Surprising News about the Affordable Care Act

If you have a child in college, I know you share my relief that tuition increases have slowed down recently. This fall, however, brace yourself.

Fayetteville State University, where I work, has announced that the cost of the mandatory student health insurance policy will go up by 28 percent. The University of North Carolina at Pembroke has announced an increase of 29 percent. Correction: Neither increase was “announced.” These charges will simply appear, silently, on the bill. This isn’t a problem for students who are under the age of 25 and can be covered by their parents’ policies, but that doesn’t fit much of the student profile of these two campuses. This is just the tip of the iceberg for the Affordable Care Act, which continues to have devastating consequences across the United States.

Alaska was the first state to reach the “death spiral” — as costs go up, insurance providers leave the market, causing costs to go up for those that remain, who then leave, and so forth. Although the federal government is providing about $2 trillion in subsidies over a 10-year period, Alaska had to provide additional subsidies to keep rates low enough for the sole remaining provider, after three other companies pulled out.

Let me mention a change in a federal program that could bring $870 million to Robeson County over the next 10 years. If the ACA were terminated and the projected subsidy was paid to each county on a per person share, that’s how much we would get. Can you imagine how $870 million could transform our county? Since my column two months ago, three additional state-established nonprofit providers have gone bankrupt. Normally, these organizations announce they are closing their doors at the end of the year, fulfilling their contracts with people, but Oregon’s organization closed immediately, leaving 20,000 people to try to find new coverage. That likely means changing doctors and certainly means starting all over with meeting deductibles. Oregon set up two of these organizations and both failed. Only eight of the original 23 organizations are still in business and the ones still alive reported losses of $202.3 million on June 30. The 15 bankrupt companies were “loaned” $1.5 billion of taxpayer money, which is now gone forever.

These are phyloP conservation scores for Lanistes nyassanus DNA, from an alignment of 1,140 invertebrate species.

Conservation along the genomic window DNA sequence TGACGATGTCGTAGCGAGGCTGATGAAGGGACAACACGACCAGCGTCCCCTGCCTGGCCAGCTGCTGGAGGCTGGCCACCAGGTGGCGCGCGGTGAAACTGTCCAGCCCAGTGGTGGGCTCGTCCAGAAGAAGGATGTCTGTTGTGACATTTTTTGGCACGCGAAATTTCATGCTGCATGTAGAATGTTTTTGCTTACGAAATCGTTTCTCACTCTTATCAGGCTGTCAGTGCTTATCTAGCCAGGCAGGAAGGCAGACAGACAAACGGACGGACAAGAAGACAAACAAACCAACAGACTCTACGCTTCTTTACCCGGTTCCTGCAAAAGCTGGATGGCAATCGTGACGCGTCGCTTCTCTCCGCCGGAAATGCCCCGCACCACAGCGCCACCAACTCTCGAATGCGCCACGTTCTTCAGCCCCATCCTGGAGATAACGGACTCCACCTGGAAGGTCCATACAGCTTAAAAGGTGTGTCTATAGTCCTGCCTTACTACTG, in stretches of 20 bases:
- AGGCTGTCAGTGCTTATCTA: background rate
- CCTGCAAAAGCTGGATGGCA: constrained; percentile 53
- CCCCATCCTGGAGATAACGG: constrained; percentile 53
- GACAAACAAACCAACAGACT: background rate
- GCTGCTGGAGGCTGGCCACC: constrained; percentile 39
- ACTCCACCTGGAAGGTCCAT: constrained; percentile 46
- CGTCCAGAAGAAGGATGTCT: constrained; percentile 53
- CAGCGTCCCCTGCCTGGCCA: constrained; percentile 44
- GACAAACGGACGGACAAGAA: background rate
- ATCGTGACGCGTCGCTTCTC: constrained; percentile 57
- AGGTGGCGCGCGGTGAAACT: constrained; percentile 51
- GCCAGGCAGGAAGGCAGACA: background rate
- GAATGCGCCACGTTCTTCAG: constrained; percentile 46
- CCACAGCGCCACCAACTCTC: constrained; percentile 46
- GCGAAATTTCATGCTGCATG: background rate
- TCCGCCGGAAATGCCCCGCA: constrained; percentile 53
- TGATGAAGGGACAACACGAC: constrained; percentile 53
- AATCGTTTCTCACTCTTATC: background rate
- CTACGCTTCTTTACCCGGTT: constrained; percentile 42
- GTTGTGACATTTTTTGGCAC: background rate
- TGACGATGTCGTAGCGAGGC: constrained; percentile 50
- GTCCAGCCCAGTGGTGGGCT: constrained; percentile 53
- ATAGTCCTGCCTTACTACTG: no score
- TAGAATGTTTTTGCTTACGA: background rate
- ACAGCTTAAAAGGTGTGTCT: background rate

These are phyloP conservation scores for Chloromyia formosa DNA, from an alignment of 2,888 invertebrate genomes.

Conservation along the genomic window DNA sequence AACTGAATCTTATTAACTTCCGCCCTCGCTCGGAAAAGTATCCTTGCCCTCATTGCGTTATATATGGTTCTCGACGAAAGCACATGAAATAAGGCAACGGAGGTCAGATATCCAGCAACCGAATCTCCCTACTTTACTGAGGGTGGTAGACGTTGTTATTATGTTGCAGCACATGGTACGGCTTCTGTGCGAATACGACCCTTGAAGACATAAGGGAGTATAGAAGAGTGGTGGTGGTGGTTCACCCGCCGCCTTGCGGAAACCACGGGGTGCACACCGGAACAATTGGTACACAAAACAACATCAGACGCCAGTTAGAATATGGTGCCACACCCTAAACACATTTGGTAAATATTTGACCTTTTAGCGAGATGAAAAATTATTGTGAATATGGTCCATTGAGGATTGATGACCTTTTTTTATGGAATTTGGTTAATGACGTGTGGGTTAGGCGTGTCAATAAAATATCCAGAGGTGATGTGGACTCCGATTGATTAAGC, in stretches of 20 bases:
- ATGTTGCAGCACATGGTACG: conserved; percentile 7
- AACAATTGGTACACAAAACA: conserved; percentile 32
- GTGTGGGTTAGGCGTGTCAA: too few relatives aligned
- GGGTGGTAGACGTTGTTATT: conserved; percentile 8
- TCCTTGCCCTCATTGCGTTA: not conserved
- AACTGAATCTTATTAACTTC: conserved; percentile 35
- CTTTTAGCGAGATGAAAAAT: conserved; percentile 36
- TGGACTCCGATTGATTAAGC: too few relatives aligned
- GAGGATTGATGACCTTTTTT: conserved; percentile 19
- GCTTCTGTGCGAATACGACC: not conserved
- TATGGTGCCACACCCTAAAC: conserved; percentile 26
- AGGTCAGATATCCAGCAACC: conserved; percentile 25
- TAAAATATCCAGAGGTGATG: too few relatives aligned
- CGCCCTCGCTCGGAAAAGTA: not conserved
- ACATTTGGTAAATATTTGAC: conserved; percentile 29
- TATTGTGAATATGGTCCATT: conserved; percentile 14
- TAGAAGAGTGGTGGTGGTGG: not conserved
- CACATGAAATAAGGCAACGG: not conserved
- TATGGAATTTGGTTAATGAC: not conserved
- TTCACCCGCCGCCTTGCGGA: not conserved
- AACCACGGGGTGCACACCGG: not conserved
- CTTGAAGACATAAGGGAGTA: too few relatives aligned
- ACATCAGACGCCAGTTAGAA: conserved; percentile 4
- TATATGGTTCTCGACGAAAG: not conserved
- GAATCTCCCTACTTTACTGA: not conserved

A very interesting research report came out using pre-ACA data, but we know the outcome is even worse since the ACA was implemented. It showed that the total compensation for low-wage workers actually increased more during 1996-2006 than it did for the top 1 percent. However, the percentage of that compensation forced into health care coverage went up 97 percent for the low-wage workers and only 7.5 percent for high-wage. Consequently, the cash portion of compensation for high-wage workers increased more than low-wage. The costs of health insurance and health care are insidious and appear in unexpected ways.

Humana is the latest large organization to announce that it will participate in no more than 11 states in 2017, down from 19 in 2016. To try to stay alive, health insurance companies are trying to cut costs by merging (Anthem with Cigna, Aetna with Humana), but the Obama administration is currently blocking these mergers because they will reduce competition in the marketplace, a necessary component of any cost-effective economic transaction.

Geisinger, a small, home-grown insurance provider in Pennsylvania, has previously been held up by the Obama Administration as the model for others to follow. It lost $30 million last year even though it received a 20 percent increase in premium rates. It is requesting a 40 percent increase in rates for 2017.

Lately, providers in many states have submitted their rate increases for next year — 17.7 percent in Florida, 15.8 percent in Virginia, 38 to 43 percent in Iowa; New Hampshire’s second largest provider is asking for 45.2 percent.

It is no wonder that in the latest Real Clear Politics poll only 39.2 percent of the country supports the ACA. It is sucking so many resources from us with no measurable health benefit yet. Think of how much the poor, or the environment, or our infrastructure could benefit if we used that $2 trillion in a way that helped our country much more.


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